CTBTO starts first ever
on-site inspection simulation


CTBTO starts first ever
on-site inspection simulation The biggest and most ambitious project to date to test the preparedness of on-site inspections – a key element of the Comprehensive Nuclear-Test-Ban Treaty’s (CTBT) global alarm system - started on 1 September 2008 in Kazakhstan. The 2008 Integrated Field Exercise, IFE08, will examine inspection methods and procedures and test their functioning and effectiveness.  The CTBT bans all nuclear explosions on Earth. The Preparatory Commission for the Comprehensive Nuclear-Test-Ban Treaty Organization (CTBTO) is building a global system to monitor the Earth for signs of nuclear explosions.  On-site inspections constitute the system’s final verification measure. They complement the International Monitoring System (IMS) with its 337 facilities located worldwide and the data analysis conducted at the International Data Centre (IDC) in Vienna.  Hypothetical State of Arkania to be inspected
The exercise will simulate a complete on-site inspection, testing most elements of the on-site inspection regime. In order to provide a realistic setting, a scenario has been developed involving the hypothetical State of Arkania and a nuclear explosion that – based on IMS data and IDC analysis –  is suspected to have been conducted on its territory.  Following a request for an on-site inspection, a mandate was prepared and a team created consisting of international and CTBTO experts.  Before moving to the former Soviet Union nuclear test site at Semipalatinsk to conduct the on-site inspection simulation, first meetings took place Monday in Almaty, Kazakhstan, between the inspection team and representatives of “Arkania”, the inspected State Party.  Both groups consist of international and CTBTO experts.  Details of the on-site inspection were discussed, including the mandate, the plan, techniques and equipment.  Testing the CTBT verification regime
“We want to see where we stand with the four elements of the verification regime”, said Tibor Tóth, CTBTO Executive Secretary, commenting on the purpose of the exercise.  Mr. Tóth explained that following the announcement of a nuclear test explosion by the Democratic People’s Republic of Korea in October 2006, three key elements of the CTBTO global system proved to meet the expectations as set out in the Treaty.  “As the fourth element, on-site inspection was not put to the test then, but the exercise will now show that the entire verification regime is working as prescribed by the CTBT”, Tóth said. Kazakhstan’s contribution to nuclear non-proliferation and disarmament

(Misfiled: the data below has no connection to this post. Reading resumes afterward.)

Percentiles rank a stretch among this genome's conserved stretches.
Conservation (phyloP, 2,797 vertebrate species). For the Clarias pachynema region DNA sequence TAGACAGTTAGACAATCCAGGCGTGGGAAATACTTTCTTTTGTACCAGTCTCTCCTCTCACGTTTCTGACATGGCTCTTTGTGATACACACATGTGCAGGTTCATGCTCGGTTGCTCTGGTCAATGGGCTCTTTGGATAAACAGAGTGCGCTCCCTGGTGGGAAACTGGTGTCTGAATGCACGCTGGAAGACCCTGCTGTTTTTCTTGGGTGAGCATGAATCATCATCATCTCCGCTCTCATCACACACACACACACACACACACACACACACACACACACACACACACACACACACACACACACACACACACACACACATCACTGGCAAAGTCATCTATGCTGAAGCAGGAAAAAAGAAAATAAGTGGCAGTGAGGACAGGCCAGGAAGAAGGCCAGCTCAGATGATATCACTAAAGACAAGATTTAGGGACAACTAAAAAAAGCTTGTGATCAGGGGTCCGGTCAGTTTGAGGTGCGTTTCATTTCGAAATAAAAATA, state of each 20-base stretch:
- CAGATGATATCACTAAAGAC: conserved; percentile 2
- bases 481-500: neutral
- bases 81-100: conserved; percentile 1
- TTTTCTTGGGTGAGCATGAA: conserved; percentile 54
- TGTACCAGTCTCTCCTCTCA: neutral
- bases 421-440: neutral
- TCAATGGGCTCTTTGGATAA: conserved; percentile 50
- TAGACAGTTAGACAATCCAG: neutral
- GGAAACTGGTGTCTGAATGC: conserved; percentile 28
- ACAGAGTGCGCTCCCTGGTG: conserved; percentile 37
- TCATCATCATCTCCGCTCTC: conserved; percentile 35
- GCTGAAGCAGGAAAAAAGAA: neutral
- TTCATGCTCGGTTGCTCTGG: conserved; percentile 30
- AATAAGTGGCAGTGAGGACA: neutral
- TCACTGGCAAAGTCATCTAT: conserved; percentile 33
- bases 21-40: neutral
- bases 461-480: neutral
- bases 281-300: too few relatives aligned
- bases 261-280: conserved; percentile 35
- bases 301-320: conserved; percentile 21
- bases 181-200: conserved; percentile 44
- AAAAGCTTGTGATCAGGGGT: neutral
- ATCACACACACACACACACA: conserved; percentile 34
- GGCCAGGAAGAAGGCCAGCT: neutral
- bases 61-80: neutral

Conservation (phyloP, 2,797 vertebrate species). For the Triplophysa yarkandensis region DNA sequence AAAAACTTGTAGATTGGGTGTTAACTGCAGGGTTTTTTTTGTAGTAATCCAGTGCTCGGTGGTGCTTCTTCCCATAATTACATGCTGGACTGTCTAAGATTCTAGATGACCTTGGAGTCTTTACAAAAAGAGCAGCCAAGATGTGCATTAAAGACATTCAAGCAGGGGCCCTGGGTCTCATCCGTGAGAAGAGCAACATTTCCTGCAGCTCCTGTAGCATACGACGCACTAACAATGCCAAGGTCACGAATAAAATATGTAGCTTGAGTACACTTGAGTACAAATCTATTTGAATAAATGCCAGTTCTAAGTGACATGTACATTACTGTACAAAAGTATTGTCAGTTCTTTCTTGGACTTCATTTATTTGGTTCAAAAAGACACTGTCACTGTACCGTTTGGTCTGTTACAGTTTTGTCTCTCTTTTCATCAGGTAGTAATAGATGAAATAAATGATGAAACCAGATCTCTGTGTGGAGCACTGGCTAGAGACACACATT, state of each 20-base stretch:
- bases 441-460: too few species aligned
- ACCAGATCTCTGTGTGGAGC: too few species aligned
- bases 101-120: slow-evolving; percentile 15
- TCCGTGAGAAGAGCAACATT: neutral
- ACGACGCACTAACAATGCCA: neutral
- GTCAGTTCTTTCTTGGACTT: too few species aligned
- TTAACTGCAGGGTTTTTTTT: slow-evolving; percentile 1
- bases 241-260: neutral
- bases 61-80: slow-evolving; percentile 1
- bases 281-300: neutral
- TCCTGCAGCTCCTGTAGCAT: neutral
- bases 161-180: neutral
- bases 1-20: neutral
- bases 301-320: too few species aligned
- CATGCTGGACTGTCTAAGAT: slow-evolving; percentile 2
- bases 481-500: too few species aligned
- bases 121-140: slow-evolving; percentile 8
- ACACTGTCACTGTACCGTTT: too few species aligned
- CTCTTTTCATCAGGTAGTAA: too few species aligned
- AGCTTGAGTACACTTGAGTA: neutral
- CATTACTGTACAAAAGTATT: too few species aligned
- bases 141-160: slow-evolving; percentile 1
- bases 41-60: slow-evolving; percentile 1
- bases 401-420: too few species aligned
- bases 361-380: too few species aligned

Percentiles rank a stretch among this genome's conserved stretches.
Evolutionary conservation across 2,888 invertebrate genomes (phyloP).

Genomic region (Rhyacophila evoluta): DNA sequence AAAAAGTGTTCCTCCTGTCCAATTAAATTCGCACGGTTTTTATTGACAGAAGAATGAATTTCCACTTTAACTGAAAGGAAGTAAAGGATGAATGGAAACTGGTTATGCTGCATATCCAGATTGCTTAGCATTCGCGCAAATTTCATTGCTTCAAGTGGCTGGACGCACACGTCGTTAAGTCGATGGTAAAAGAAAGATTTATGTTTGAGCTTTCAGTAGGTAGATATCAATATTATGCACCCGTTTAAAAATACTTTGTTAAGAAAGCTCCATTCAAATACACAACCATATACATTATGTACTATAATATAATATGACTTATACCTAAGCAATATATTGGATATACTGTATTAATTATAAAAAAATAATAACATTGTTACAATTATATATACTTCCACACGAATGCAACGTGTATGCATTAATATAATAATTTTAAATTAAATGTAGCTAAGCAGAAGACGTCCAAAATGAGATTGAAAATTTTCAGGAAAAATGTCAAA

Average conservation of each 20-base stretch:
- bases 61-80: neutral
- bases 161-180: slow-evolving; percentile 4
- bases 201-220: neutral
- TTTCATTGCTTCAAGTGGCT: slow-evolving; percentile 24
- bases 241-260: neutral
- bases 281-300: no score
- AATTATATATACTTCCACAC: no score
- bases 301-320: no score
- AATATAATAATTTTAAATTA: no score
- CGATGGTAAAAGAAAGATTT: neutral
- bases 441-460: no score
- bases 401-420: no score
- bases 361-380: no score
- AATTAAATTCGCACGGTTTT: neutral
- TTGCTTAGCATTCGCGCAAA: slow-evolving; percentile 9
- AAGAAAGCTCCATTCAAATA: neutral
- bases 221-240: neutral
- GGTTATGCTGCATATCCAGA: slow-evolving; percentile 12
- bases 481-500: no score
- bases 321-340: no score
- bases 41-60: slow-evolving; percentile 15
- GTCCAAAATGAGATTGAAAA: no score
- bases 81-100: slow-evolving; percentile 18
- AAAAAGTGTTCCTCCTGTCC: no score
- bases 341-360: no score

It is no coincidence that Kazakhstan is hosting this first large scale integrated field exercise. The Central Asian State has an impressive record in the field of nuclear non-proliferation and disarmament, having closed the former Soviet Union nuclear test site at Semipalatinsk and renounced the stockpile of nuclear weapons upon gaining independence in 1991. “Nuclear non-proliferation and disarmament are very important for Kazakhstan”, said Bolat Akchulakov, Vice-Minister of Energy, Mineral Resources and Environmental Rehabilitation of Kazakhstan.  “Knowing about the serious consequences of nuclear testing, Kazakhstan is highly committed to strengthening the non-proliferation regime as a guarantee for international security,” he added.  Mr. Akchulakov also referred to Kazakhstan’s active role in the establishment of the Central Asian Nuclear Weapon Free Zone in 2006. Kazakhstan’s active support for the CTBT
Kazakhstan is an active supporter of the CTBT and the CTBTO, having signed the Treaty in 1996 and ratified it in 2001. In addition to the five IMS stations located on its territory, Kazakhstan has played an active role in developing the on-site inspection regime by hosting three previous exercises in 1999, 2002 and 2005. “We have already done a lot in the field of nuclear non-proliferation and disarmament.  The conduct of IFE08 in our country will further strengthen the non-proliferation regime, support the CTBT and promote the entry into force of the Treaty”, said Akchulakov.